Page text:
Are you angry or are you boring?

May 13, 2007

Are you angry or are you boring cover. A7 zine.
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Another Dental Visit 2 cover

June 30, 2005



June 29, 2005

(this is the editorial from the paper zine)

Welcome to the second edition of Another Dental Visit, my zine about depression and mental illness. It has been a year since I finished Issue 1, and what a year it has been.
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June 28, 2005

Some people seem to skip happily through life.
But I feel so weighed down. How can I even smile?

June 27, 2005

Sometimes the negative thoughts, the cloudy mind and the heavy cloud really drive me up the wall.
Sometimes I’d just like to be left alone.

June 26, 2005

when I was depressed, the air around me felt dark and heavy and meaningless. I would drag myself out of bed.
Some depressives have trouble getting out of bed. I could always do that. It was actually leaving the house that was hard.
Sometimes I would get out of bed, make a cup of tea, sit on the couch and then feel totally unable to do anything else.

June 25, 2005

Being depressed can affect your appetite. And so can antidepressants.
When I was really depressed and I didn’t want to cook and I didn’t feel like eating, bananas were one of the few things I could eat.

June 24, 2005

Antidepressants stopped the crying but they also affected my desires.

My Life in calendar format

June 23, 2005

by Anon

Waited so long for the week to pass and eat its way further into the month so that I can turn the page on my calendar from Paris in Autumn to Paris in Winter. And watch my life freeze still against the tick-tock unrelenting passage of time. They say that as you get older your feet grow further into the ground but the little patch mine want to sink into is free-floating. It’s moving – fast, away from everything I know – while the people who would normally wait for me are moving even faster and they don’t remember my face. Meanwhile Paris Winter is about looking out an apartment window at the sun and sand of your home town and thinking only about the thinking behind the watching my life slip by.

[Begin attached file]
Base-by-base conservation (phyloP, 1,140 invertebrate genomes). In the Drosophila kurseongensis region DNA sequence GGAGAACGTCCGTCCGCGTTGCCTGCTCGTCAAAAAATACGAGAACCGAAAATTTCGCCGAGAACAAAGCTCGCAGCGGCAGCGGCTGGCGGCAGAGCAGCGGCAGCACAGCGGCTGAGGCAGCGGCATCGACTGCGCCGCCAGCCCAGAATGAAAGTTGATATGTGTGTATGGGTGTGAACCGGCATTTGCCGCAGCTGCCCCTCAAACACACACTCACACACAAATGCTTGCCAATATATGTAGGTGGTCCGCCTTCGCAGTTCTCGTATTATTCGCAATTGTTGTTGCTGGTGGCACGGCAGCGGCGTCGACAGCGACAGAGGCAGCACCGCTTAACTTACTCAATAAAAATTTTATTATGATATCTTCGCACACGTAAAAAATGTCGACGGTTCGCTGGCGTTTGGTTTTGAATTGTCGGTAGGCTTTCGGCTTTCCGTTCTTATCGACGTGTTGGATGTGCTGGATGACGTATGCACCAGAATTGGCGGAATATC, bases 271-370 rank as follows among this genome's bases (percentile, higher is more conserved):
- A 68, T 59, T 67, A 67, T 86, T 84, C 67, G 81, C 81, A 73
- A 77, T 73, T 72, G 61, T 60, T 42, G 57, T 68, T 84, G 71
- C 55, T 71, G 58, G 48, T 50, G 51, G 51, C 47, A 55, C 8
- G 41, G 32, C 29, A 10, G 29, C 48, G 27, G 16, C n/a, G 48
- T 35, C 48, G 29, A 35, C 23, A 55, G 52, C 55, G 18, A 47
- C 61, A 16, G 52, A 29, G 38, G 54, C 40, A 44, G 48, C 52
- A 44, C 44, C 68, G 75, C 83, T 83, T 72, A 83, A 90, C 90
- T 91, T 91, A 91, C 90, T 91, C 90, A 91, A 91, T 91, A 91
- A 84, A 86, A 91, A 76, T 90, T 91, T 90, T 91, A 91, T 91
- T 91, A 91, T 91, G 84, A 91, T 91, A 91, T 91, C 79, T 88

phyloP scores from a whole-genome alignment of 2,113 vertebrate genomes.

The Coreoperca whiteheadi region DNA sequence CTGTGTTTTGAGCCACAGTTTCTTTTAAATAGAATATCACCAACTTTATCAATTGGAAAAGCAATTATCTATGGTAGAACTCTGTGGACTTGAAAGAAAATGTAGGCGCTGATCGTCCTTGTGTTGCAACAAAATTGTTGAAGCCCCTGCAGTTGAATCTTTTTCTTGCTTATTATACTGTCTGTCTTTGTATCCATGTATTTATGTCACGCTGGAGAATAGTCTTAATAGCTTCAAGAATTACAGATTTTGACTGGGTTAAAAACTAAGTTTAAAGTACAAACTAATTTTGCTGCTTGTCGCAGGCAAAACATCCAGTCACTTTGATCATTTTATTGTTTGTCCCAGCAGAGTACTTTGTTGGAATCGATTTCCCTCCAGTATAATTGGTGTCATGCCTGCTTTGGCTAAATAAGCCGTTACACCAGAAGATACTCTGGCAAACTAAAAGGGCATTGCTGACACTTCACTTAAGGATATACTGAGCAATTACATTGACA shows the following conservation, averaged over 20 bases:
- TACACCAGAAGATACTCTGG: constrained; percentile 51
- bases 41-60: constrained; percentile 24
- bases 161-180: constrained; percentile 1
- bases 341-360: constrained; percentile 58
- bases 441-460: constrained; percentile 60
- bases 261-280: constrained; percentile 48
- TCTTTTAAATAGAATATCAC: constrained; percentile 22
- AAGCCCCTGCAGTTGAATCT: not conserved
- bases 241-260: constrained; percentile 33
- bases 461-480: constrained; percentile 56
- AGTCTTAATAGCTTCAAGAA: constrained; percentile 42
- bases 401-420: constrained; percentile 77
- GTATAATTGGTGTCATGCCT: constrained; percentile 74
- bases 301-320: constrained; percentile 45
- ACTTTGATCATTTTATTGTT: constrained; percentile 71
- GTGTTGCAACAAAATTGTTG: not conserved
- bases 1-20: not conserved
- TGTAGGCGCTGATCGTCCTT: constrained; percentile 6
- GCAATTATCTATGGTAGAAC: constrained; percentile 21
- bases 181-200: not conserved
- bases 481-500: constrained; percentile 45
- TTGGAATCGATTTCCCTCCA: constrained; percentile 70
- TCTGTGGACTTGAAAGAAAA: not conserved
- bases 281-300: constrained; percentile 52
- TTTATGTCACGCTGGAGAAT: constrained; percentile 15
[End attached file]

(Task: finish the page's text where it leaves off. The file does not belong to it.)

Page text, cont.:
Darlene's story

June 22, 2005

When I was nineteen-years-old, a middle-aged psychiatrist told me I’d talked myself into a state of depression.

For a long time I rejected his diagnosis, and the responsibility it placed on me for my less than well mental health.

Now, however, I think he had a point.
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